It all began as a battle. The "authentic" or "original instruments" movement, as it was called in the 1970s and 80s, claimed modern orchestras did not produce the sounds composers such as Bach, Mozart, or Beethoven would have known.
Advancing technology in the 19th century had made all instruments more powerful and accurate. But modern instruments just didn't sound right to authenticists such as Christopher Hogwood, who set up his Academy of Ancient Music to play on instruments with the designs and sounds of earlier times. The movement was at first obsessed with following exact markings on musical scores and banishing the rich modern orchestral sounds thought out of place. Critics responded by lambasting what they saw as a clinical approach to musicmaking, and characterized the sounds as "vinegary" or "astringent."
The two sides are finally coming together in a spirit of cooperation, however, at England's premier summer opera festival. The Glyndebourne Festival gives modern listeners an opportunity to judge for themselves. There, the period Orchestra of the Age of Enlightenment (OAE) shares musical duties with the modern-instruments London Philharmonic. Each orchestra is assigned a number of the six productions to perform each season.
John Christie, a wealthy country-estate owner, opened the first opera season at Glyndebourne in 1934. Mr. Christie sought complete evenings of grace and beauty, and so the tradition arose of formal dinner dress for the audience, who would enjoy picnics on the lawns during extended performance intermissions. Glyndebourne, with a tuxedo dress code and most tickets priced at $210, still calls up the image of a jewel-bedecked dowager. But in using both period and modern orchestras, the festival is pursuing one of the most innovative experiments in today's world of opera.
Period-instrument performers explain why their presence is relevant to the understanding and enjoyment of opera. The 19th century brought a more flowing singing style in which the meaning of the words became less important than the beauty of the sounds, explains Christopher Kreuger, Baroque flutist and UMass Amherst professor.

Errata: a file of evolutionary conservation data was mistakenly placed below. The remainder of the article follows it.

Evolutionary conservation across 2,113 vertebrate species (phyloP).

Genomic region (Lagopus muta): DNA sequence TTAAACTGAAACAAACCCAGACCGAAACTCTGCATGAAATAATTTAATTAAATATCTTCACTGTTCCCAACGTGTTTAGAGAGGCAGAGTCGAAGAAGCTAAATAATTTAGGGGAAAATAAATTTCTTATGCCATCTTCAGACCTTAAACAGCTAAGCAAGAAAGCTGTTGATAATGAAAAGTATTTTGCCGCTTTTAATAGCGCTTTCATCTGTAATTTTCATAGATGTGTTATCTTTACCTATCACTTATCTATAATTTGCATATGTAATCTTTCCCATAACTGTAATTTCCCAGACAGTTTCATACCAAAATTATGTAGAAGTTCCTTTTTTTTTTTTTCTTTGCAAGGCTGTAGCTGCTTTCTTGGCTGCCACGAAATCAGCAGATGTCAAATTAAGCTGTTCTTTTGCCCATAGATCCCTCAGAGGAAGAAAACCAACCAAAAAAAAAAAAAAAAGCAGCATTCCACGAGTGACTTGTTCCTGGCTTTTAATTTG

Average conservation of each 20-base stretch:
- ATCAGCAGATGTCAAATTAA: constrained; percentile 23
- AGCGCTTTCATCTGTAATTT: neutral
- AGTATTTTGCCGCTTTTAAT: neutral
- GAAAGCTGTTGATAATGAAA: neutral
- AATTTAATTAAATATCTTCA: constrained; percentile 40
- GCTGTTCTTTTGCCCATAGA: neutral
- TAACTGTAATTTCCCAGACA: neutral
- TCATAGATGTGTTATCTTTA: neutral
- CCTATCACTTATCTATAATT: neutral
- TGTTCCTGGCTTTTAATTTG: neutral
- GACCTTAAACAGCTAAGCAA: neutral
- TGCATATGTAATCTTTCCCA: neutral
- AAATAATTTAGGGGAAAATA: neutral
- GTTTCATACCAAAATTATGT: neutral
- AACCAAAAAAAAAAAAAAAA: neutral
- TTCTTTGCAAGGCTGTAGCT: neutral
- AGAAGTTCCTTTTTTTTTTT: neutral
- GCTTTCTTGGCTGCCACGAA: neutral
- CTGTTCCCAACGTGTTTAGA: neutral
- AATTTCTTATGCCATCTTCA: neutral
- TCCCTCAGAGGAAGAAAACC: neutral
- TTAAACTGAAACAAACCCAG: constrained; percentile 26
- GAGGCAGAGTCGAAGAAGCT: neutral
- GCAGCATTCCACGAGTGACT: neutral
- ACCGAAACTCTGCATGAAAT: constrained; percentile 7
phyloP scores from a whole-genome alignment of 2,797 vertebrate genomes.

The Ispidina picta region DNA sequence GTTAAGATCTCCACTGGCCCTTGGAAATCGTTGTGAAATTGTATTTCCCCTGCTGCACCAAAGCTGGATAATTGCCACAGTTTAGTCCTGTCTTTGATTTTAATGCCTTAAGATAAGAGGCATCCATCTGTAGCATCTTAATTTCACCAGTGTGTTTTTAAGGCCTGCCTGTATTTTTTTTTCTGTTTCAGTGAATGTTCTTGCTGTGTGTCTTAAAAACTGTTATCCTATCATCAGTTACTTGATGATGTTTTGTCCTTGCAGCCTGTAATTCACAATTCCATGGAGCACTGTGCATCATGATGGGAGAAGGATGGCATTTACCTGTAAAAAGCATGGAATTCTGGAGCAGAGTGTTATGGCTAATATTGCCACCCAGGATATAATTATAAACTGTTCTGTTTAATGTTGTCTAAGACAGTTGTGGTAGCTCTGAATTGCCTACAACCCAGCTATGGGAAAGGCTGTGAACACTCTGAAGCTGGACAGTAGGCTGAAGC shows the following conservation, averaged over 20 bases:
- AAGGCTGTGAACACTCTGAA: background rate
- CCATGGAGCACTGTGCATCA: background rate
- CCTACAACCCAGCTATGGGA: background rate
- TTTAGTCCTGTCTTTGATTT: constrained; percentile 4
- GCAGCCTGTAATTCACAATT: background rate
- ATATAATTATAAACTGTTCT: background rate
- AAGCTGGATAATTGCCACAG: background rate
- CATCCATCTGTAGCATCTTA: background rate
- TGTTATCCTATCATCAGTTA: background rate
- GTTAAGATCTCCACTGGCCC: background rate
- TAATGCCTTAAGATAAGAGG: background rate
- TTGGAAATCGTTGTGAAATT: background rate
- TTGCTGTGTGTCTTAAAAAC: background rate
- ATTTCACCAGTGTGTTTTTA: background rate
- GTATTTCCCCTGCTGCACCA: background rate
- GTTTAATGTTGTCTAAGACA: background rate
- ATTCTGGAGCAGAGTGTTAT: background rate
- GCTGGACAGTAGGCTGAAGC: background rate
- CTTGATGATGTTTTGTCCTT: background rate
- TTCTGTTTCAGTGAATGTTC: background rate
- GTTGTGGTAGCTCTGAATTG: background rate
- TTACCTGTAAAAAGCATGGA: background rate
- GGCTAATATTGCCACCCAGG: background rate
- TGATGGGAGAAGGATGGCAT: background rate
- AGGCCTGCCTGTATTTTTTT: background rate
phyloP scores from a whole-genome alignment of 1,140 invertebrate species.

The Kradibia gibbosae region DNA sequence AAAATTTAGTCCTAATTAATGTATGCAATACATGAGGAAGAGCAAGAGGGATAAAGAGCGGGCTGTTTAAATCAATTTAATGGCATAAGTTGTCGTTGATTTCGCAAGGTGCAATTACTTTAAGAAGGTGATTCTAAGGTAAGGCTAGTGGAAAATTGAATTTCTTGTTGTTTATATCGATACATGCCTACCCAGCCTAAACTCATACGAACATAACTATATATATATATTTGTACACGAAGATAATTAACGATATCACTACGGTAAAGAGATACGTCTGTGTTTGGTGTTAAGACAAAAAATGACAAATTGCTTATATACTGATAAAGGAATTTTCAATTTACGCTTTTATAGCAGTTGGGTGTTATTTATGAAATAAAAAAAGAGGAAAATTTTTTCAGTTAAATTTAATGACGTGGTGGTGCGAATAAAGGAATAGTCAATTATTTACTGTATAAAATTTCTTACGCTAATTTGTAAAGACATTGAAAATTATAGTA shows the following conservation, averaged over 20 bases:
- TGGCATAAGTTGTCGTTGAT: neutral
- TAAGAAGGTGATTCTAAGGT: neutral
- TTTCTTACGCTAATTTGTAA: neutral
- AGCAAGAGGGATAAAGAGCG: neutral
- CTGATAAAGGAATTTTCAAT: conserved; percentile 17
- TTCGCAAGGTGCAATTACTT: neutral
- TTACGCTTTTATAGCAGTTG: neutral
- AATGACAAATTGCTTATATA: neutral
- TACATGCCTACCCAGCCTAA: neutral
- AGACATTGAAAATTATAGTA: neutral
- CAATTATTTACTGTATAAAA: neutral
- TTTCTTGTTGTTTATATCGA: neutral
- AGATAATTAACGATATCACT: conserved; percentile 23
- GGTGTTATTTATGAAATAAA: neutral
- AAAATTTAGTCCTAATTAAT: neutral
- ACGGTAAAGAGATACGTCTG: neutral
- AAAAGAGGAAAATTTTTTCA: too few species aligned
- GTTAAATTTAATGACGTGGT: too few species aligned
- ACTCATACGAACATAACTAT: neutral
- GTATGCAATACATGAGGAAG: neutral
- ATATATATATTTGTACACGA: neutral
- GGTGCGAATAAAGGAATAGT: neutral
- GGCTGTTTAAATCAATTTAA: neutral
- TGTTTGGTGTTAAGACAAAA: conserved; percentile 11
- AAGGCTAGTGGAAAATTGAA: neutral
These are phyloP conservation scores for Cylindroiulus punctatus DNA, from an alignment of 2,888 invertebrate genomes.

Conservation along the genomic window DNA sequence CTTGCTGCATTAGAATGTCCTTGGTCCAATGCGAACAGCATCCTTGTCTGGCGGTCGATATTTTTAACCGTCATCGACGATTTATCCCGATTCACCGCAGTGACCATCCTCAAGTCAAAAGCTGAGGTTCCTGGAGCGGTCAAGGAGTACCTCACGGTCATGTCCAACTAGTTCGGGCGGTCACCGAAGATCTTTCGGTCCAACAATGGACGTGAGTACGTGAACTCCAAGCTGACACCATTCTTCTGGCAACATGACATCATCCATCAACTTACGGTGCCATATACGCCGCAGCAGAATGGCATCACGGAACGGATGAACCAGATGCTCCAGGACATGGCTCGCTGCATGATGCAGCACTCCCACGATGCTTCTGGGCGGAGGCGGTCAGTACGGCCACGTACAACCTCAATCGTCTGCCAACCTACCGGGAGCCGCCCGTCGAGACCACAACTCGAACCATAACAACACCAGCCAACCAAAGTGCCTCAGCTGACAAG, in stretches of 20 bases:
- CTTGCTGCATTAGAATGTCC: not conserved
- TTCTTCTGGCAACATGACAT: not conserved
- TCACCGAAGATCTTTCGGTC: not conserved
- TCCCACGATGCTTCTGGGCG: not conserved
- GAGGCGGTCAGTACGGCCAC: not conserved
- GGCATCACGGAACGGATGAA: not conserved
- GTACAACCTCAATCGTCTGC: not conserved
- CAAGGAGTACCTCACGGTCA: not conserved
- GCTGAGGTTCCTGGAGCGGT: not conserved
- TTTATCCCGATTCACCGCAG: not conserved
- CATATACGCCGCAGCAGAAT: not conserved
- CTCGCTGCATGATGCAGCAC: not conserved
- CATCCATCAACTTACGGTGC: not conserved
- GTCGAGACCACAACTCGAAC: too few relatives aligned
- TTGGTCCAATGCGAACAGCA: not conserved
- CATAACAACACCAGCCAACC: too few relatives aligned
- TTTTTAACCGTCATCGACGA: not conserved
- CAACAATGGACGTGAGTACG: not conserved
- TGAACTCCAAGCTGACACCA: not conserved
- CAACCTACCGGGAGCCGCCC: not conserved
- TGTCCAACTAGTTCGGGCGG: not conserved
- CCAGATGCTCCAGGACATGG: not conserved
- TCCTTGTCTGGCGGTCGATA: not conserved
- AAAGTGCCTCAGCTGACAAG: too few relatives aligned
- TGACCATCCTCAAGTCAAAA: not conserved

Improved technology, such as in the violin bow, resulted in seamless phrasing that's still taught today. New orchestra pits removed musicians from the immediacy of the drama on stage.
The sound world of the 18th century was quite different, drawing from the Greek ideal of surpassing nature with art. "We were told to imitate the voice to see if wood and metal and hair could be as beautiful as the natural instruments," says Marshall Marcus, violinist and chair of the OAE.
Eighteenth-century bows were less developed at the tip, with the result that sound tended to fade and rise, giving it a speechlike character. Gut strings also produce more immediate and cleanly projected sounds, giving greater control of gestures and phrasing.
This aesthetic is matched in other orchestral sections. Unlike modern flutes, with their rows of keys to produce difficult notes, Baroque flutes require complex finger patterns, and this creates a different timbre for every note. Even Baroque timpani share the aesthetic, producing a more rapid-fire sound, one that lends itself to shaping and phrasing, according to OAE timpanist János Keszei.
The highly characterful period instruments have a natural way of coming together. For example, the composer Glück often requires winds and strings to play passages of the same notes. Period instruments can do this without the conflict often associated with more strident modern instruments.
While instrumental virtuosity was valued in the romantic era of the 19th century, emotional coloration was more important in earlier Baroque opera.
To Gerald Finley, the Agamemnon in the Glyndebourne production of Glück's "Iphigénie en Aulide," "the quality of the cat gut gives that purity of tone which reaches our ear almost unconsciously and gives emotional tension without drawing attention to itself."
Boston Handel & Haydn Society Baroque oboist Marc Schachman says that "if you learn to play an old instrument, it teaches you how to play itself.... It tries to speak another language."
Louis Langrée, who conducts both period- and modern-instruments orchestras and leads the London Philharmonic in this season's Glyndebourne performances of Don Giovanni, is among those who believe that the language learned with period instruments can be passed to modern ones.
The period-instruments movement came in at the same time as nouvelle cuisine, but you can also "remove the fat" from modern ensembles while preserving the good taste, says Mr. Langrée. Vibrato can be pruned back, phrases shaped for maximum clarity.
Langrée has no qualms about mixing and matching, and has the Philharmonic play Baroque trumpets and timpani for "Don Giovanni" at Glyndebourne because he could not get the right effect from modern instruments. "When they play, I want them to play full power because it's music of the inferno."
His approach showed its strengths this summer in a vivid, free-flowing "Don Giovanni." Strings were crisp and clear, capturing the violence, the heartbeats, and the humor of the opera with period-instruments-style precision.
The Glyndebourne experiment has shown there is not just one musical path. "Authenticity does not exist," Langrée says. "What is more important is the spirit."